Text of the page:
In a letter responding to Planned Parenthood’s complaint, the city attorney said he has been actively working with city organizers and Planned Parenthood staff.
“I am not unaccustomed to the awkward role of having to confidentially advise my clients about the risks of their enforcement efforts in the midst of a shifting legal landscape, and then respond with silence about the nature of that advice to members of the public,” Herrera wrote. His letter also called attention to the amicus brief his office and other municipalities filed in support of buffer zones when the Massachusetts case went before the Supreme Court.
Meanwhile, outside the Valencia Street Planned Parenthood, anti-abortion demonstrators say that the buffer zone is already a thing of the past.
“Do what is right and don’t kill your baby,” protester Erika Hathaway called out to a woman leaving the clinic, while she was well within the 25-foot boundary. She said buffer zones have been invalidated around the country by the McCullen decision.
“The Supreme Court blew everything out of the water,” said Hathaway, a fixture among the Valencia clinic demonstrators. She said the Supreme Court’s decision reflects a commitment to free speech.
Ross Foti, another frequent protester, said the decision means that, “All size buffer zones are illegal now.”
But that isn’t entirely clear.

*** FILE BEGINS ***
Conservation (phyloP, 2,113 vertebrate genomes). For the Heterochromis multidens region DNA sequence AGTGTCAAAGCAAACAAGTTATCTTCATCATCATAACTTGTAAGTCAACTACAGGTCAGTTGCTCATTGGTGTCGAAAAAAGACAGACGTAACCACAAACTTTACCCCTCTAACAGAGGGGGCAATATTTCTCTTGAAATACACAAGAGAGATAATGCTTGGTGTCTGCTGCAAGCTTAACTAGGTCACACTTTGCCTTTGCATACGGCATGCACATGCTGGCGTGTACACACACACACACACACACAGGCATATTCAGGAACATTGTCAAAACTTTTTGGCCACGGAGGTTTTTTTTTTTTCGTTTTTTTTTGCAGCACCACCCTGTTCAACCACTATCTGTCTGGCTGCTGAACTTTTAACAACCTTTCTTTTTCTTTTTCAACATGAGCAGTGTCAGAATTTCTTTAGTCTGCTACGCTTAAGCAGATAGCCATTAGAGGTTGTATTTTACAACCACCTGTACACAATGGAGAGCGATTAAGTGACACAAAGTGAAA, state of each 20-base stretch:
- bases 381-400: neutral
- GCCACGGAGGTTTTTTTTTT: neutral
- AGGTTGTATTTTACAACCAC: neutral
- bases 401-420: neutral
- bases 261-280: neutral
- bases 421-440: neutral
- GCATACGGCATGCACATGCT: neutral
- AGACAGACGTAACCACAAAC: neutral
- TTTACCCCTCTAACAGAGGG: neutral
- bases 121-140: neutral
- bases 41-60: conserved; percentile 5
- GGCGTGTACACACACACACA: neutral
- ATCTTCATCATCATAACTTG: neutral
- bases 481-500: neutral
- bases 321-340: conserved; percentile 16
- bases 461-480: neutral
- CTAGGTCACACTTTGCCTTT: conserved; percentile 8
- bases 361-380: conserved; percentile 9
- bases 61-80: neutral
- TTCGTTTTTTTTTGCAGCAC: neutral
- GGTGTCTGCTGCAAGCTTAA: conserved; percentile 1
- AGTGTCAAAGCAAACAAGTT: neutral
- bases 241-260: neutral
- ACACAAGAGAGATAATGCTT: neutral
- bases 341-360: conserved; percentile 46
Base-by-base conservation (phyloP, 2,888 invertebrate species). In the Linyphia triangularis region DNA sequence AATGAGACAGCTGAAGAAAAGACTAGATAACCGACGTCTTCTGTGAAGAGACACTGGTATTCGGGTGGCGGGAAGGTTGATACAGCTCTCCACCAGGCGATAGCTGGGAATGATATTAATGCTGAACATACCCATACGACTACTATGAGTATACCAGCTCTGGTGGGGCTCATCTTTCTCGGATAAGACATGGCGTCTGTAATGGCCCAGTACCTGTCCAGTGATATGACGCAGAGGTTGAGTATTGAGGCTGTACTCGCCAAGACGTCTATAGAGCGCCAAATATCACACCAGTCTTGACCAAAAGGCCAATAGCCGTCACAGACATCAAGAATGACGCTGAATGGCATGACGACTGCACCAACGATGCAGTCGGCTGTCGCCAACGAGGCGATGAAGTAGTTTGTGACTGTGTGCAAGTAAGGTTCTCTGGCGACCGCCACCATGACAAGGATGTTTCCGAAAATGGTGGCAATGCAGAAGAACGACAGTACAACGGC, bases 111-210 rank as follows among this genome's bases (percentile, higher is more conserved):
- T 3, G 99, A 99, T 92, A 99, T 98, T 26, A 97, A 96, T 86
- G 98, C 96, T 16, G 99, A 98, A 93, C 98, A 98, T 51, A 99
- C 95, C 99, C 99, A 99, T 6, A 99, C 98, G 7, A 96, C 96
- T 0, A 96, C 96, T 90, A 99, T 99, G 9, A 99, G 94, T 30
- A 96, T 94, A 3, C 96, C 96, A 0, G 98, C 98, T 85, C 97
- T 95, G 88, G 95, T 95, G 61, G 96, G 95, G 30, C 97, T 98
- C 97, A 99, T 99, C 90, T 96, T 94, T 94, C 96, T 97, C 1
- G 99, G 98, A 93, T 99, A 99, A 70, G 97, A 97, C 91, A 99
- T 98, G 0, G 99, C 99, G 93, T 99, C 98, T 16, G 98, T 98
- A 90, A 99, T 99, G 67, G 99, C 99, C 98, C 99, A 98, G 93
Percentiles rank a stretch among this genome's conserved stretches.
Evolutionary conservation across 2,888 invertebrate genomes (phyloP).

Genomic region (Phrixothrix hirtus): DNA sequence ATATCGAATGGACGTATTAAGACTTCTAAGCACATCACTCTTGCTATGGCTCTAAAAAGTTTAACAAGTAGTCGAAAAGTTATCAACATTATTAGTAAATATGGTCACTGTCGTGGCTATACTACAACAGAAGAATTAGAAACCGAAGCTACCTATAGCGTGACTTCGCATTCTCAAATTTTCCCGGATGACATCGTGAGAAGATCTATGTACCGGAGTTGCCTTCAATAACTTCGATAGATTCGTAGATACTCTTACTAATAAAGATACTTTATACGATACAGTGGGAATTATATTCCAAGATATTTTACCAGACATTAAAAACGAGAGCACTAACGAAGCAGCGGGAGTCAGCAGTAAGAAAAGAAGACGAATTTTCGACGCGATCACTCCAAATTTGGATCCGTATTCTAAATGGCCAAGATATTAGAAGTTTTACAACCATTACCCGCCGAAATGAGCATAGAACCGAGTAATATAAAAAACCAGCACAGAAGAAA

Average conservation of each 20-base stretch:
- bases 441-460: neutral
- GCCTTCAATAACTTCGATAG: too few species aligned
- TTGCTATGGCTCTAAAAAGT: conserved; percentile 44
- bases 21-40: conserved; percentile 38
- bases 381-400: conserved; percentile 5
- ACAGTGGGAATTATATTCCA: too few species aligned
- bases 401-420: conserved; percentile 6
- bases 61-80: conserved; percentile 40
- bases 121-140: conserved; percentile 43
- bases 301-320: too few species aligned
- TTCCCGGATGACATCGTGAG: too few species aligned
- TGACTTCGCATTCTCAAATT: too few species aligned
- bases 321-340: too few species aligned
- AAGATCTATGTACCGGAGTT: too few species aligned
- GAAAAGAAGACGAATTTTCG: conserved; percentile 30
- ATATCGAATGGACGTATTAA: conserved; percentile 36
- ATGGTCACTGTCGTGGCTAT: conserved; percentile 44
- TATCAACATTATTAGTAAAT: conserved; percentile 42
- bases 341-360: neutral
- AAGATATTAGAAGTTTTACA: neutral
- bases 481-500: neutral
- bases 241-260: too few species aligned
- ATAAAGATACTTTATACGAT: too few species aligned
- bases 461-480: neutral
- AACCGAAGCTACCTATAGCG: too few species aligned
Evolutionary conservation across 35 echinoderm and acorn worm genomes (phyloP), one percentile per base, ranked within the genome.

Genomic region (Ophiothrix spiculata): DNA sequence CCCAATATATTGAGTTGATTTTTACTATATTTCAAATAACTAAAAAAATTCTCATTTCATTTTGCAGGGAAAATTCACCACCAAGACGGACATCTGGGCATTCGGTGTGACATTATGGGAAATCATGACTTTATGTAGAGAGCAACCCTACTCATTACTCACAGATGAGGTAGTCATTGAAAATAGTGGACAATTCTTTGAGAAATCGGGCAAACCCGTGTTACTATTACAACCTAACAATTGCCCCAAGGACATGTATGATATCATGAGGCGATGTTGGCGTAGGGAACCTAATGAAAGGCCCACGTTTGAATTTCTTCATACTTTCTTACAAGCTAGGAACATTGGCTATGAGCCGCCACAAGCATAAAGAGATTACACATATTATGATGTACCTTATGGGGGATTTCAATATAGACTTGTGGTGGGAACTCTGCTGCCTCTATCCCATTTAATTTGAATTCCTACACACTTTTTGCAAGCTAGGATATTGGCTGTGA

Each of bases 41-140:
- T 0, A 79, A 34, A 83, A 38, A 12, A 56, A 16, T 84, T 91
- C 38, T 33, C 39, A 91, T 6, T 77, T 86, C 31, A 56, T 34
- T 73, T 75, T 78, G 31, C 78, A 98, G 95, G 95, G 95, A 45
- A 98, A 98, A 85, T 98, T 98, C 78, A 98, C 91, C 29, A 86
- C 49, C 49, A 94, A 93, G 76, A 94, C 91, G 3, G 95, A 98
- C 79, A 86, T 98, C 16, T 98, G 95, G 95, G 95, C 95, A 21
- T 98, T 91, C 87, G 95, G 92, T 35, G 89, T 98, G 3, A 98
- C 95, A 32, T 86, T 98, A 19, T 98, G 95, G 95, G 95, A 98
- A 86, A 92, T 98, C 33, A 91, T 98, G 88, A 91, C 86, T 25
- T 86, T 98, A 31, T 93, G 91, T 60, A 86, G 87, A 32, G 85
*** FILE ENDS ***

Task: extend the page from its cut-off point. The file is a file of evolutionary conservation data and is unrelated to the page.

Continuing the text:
Hadar Aviram, a professor at UC Hastings College of the Law, said the Supreme Court’s decision is vague on whether San Francisco’s ordinance is immediately invalidated or not, since the city buffer mandates only a 25-foot distance, not the 35-foot one struck down by the court. San Francisco’s earlier and smaller “bubble zone” ordinance of eight feet might also still be valid, but Aviram noted that it’s difficult to say where the decision lands in terms of exact distances.
The Valencia clinic, however, is particularly difficult to defend, due to its position on a main thoroughfare, and location on the ground floor. Even if protesters were to keep outside the painted line, clients would still need to pass them—the boundary runs across the sidewalk leading to the entrance.
Aviram said it’s possible the Supreme Court decided in the protesters’ favor in the Massachusetts case because anti-abortion protests have become, overall, less violent.
Elizabeth Creely, a Mission resident who had her first legal abortion in 1984, disagreed, and is concerned her efforts to defend access to abortion have been in vain.
“Violence probably ebbs and flows like a lot of things, but I wouldn’t say it’s a thing of the past,” Creely said. “Walking into a clinic and have someone shove a picture in your face and have someone call you a murderer…That is violence.”
Aviram and Creely suggested that if the law indeed proves unenforceable, Planned Parenthood and citizens may have to take matters into their own hands and shelter clients from protesters. Possibilities they mentioned included police or volunteer escorts, counter-protests or education programs, or putting physical barriers in place.
For now, while the city’s ordinance remains unchallenged in court, its fate is uncertain.